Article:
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Conclusion

Published online by Cambridge University Press:  05 December 2011

James Davis
Affiliation:
Queen's University Belfast
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Summary

It has been a recurrent theme of the historiography of the Middle Ages to encapsulate the conduct of market trade within the terms ‘paternal’ and ‘moral economy’. Some historians following this approach have contended that there existed an antipathy between prevailing Christian ideology that denigrated commercial activity and the actual needs of the marketplace. Medieval market prosperity was thus subordinated to upholding the welfare of the poor, the privileges of the elite and issues of salvation. In the resulting clash between various interest groups, economic efficiency suffered and growth was inhibited. However, the reality of medieval trade and its control was far more complex. Market morals, law and practice were not necessarily incompatible and, indeed, could be mutually supportive.

Amongst the myriad of market regulations and institutions can be discerned a set of shared values that informed medieval people about the boundaries for acceptable behaviour. Anxieties were rehearsed in clerical exhortations and literature, which also acted as warnings for participants in the marketplace. A common theme of preachers was a sense of obligation to the poor and neighbours, linked to an acceptance of mutual responsibilities. Traders were recognised as important for the sustenance of society, but there was a continuing suspicion about their motives and the potential for abuses and damage to the community. Medieval literature presented an image of persistent fraud, trickery and greed. There were fears that ill-regulated petty retailers left the poor unserved, led to moral decay and caused social disorder, while the traders’ own souls would rot in hell. However, even as they clung tenaciously to conventional convictions and tropes, many late medieval writers were well aware of the complex social and economic realities of their time. They discussed the just price in terms of the market price, recognised the utility of middlemen, and chronicled the growing pervasiveness of market activity.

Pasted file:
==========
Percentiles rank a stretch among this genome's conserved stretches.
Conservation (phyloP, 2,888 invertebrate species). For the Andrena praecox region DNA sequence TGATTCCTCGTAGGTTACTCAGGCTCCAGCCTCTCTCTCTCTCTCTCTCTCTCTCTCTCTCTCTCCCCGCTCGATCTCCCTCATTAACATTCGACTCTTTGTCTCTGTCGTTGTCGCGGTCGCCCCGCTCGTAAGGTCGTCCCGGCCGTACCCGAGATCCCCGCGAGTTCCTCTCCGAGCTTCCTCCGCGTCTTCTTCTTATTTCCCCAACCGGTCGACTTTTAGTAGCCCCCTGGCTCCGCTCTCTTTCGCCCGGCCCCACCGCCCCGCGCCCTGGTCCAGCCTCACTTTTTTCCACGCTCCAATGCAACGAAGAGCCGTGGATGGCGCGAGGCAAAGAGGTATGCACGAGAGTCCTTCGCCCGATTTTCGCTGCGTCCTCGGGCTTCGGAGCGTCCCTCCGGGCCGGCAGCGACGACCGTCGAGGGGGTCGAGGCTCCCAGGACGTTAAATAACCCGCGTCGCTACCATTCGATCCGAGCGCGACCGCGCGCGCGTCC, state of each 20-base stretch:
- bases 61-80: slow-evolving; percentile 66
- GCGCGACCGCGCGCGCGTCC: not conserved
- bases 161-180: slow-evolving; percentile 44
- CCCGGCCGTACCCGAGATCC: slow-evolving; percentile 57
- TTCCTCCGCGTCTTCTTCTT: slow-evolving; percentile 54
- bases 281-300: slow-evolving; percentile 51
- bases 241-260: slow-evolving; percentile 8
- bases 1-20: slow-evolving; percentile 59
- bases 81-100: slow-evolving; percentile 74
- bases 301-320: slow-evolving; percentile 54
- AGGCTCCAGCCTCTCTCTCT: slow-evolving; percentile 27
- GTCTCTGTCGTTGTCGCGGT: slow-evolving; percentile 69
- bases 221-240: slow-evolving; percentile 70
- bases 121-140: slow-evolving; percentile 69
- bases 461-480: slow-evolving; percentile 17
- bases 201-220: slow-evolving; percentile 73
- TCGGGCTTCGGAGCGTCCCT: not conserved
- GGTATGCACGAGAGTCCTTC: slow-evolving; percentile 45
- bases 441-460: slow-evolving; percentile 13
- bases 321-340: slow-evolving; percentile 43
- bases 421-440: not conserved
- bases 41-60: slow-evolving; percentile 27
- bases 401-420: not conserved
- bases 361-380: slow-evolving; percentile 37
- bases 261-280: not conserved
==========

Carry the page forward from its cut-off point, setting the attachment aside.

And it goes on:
Type
Chapter
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Medieval Market Morality
Life, Law and Ethics in the English Marketplace, 1200–1500
, pp. 450 - 458
Publisher: Cambridge University Press
Print publication year: 2011

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  • Conclusion
  • James Davis, Queen's University Belfast
  • Book: Medieval Market Morality
  • Online publication: 05 December 2011
  • Chapter DOI: https://doi.org/10.1017/CBO9780511763366.008
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  • Conclusion
  • James Davis, Queen's University Belfast
  • Book: Medieval Market Morality
  • Online publication: 05 December 2011
  • Chapter DOI: https://doi.org/10.1017/CBO9780511763366.008
Available formats
×

Send book to Google Drive

To send content items to your account, please confirm that you agree to abide by our usage policies. If this is the first time you use this feature, you will be asked to authorise Cambridge Core to connect with your account. Find out more about sending content to Google Drive.

  • Conclusion
  • James Davis, Queen's University Belfast
  • Book: Medieval Market Morality
  • Online publication: 05 December 2011
  • Chapter DOI: https://doi.org/10.1017/CBO9780511763366.008
Available formats
×